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Swinging on Eagle Creek's Go Ape course



The first thing you probably need to know about Eagle Creek Park's Go Ape rope course is that it is just as awesome as it seems, if not more so.

The second thing is that no matter how hard you try, the safety equipment won't let you land in that neat three-point, down-on-one-knee pose that is all the rage among action choreographers these days.

Go Ape, which has rope courses elsewhere in the country, seems to have been designed by someone who looked at something like the Super Bowl zipline and thought, "I can TOTALLY top that." This is one of the more frankly insane yet fantastic attractions yet in the city, and highly recommended for the $55 fee.

The course is comprised of ropes hanging 40 feet in the air, a series of obstacles, and - as the course's climax - five separate ziplines overhanging ravines. It's a maniacal workout and an adrenaline rush that makes you feel like a superhero, or at least a B-movie action hero.

Managing director Dan D'Agostino calls it a "treetop adventure course." Bridges, swinging logs, trapeze-style planks, a tunnel, some rope webbing that's absolutely punishing on your arms to haul your way across - if it can be done with ropes in the air, it's probably here. It starts with 30 minutes of training with the safety gear, and after that you're pretty much on your own.

The first course, a few feet off the ground, seems so easy; even the Tarzan rope doesn't feel completely insane. It gets a little different when you're trying to swing across a chasm that seems roughly the width of the gap of Khazad-Dum in The Lord of the Rings.

That said, the whole business really is quite safe. The triply redundant safety gear takes some getting used to, but after the first few obstacles, the feeling is that of a gentle embrace tugging you up slightly and reminding you you're not entirely alone in this. About the only times I ever really felt the rush of fear was when leaping off those 300-foot ziplines across a ravine - or jumping into an abyss in a momentary freefall before the Tarzan rope caught me to propel me across the chasm.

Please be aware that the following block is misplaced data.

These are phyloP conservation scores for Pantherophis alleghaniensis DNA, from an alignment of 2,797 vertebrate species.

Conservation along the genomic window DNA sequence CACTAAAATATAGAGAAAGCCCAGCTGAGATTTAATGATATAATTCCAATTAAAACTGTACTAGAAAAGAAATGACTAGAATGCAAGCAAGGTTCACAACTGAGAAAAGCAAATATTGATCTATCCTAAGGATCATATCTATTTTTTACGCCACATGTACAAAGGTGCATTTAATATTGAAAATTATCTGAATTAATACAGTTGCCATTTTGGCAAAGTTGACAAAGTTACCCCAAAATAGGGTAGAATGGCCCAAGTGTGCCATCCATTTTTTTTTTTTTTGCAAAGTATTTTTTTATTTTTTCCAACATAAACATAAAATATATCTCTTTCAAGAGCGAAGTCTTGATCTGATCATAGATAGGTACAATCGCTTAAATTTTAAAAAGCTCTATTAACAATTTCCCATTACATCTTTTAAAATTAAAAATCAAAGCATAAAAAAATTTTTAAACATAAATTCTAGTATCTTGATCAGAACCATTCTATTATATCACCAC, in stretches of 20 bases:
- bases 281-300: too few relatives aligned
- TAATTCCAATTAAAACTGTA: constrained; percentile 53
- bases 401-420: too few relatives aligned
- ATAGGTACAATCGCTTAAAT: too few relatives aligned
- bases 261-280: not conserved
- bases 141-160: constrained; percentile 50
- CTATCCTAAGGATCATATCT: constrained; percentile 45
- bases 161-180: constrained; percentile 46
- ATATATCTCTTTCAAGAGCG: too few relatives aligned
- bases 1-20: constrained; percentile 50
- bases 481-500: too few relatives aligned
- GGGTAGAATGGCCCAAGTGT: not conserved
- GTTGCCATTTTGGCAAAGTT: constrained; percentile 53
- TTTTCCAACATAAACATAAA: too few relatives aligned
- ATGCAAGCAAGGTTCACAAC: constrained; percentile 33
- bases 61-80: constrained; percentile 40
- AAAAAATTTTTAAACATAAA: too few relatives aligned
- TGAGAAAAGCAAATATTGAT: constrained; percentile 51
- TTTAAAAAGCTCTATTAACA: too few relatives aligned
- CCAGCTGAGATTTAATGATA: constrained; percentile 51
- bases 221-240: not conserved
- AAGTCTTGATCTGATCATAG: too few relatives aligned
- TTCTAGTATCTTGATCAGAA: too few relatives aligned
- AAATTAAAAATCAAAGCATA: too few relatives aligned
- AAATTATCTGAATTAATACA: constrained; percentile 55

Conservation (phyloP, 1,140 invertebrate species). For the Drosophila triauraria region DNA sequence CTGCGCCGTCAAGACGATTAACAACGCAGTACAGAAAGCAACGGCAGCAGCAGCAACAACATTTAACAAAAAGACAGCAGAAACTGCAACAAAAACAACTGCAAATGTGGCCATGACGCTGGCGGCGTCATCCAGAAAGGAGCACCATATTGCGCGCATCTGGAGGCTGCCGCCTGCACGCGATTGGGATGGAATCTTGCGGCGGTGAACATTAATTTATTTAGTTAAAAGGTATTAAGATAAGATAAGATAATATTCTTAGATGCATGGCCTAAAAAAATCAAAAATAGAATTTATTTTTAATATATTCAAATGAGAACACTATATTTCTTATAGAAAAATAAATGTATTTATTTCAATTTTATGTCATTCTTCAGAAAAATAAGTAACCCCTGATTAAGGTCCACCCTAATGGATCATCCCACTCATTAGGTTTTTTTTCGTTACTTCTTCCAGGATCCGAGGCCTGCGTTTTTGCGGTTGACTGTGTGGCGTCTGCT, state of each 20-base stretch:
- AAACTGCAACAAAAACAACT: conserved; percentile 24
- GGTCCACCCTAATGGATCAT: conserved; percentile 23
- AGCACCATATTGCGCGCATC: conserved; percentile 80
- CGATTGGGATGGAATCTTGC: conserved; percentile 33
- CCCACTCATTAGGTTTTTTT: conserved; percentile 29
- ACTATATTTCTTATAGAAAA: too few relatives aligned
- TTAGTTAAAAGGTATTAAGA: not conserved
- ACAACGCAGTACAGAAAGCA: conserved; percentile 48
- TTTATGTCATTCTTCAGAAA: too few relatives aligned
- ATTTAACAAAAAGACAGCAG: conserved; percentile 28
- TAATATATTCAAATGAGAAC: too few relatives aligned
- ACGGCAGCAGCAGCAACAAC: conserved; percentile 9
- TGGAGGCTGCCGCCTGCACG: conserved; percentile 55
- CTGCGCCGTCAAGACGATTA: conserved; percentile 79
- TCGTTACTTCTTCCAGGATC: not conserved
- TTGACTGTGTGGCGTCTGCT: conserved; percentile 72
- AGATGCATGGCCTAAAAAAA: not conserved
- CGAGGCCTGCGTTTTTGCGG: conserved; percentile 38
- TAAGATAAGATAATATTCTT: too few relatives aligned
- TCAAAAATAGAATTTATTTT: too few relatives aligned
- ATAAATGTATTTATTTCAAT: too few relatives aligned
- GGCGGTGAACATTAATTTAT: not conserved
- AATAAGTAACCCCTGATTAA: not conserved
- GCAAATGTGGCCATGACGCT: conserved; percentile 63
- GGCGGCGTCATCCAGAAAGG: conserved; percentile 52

D'Agostino says they pretty much leave the pacing and approach up to you, and they're not kidding. After the initial training session, I barely saw any Go Ape staff for two hours - just a few people patrolling on the ground. (Though I hasten to add you're given a safety whistle to call for help if needed.)

"We call it challenge-by-choice," D'Agostino says. "At the difficult aspects, there will also be an easier option, a less adventurous route. If you want to stay up there for three hours and take pictures of birds, we're happy with that as well. It's not really an adventure if someone's telling you how to do it. You can go through the course whatever way you like as long as you're following the safety rules."

And indeed, the branching options are something to take seriously, even such counterintuitive signs as "Difficult to the left, extreme to the right." The difference between the two is likely the difference between coming out exhausted yet exhilarated - or already planning to soak in Epsom salts afterwards.

If nothing else, it's all worth it for the spectacular view of Eagle Creek you get from the top of the final zipline. The view gives a real sense of accomplishment after hours of clambering around trees and learning the exact extent to which you do or do not have vertigo. "Eagle Creek is a beautiful park, and we're excited about getting people up into the trees to see it in a different way," D'Agostino says of the vantage points.

He adds they built the course in an environmentally sustainable manner, with independent arborists inspecting the trees every year. "We want to leave the park in a better environmental stance than when we got there, even if we don't leave for 50 years," he says. "We're looking forward to getting embedded in the Indianapolis community."

Go Ape costs $55 for adults and $35 for children 10 and up, who must be accompanied by adults. Participants must be at least 4 feet, 7 inches tall with a maximum weight of 285 pounds. For more information:


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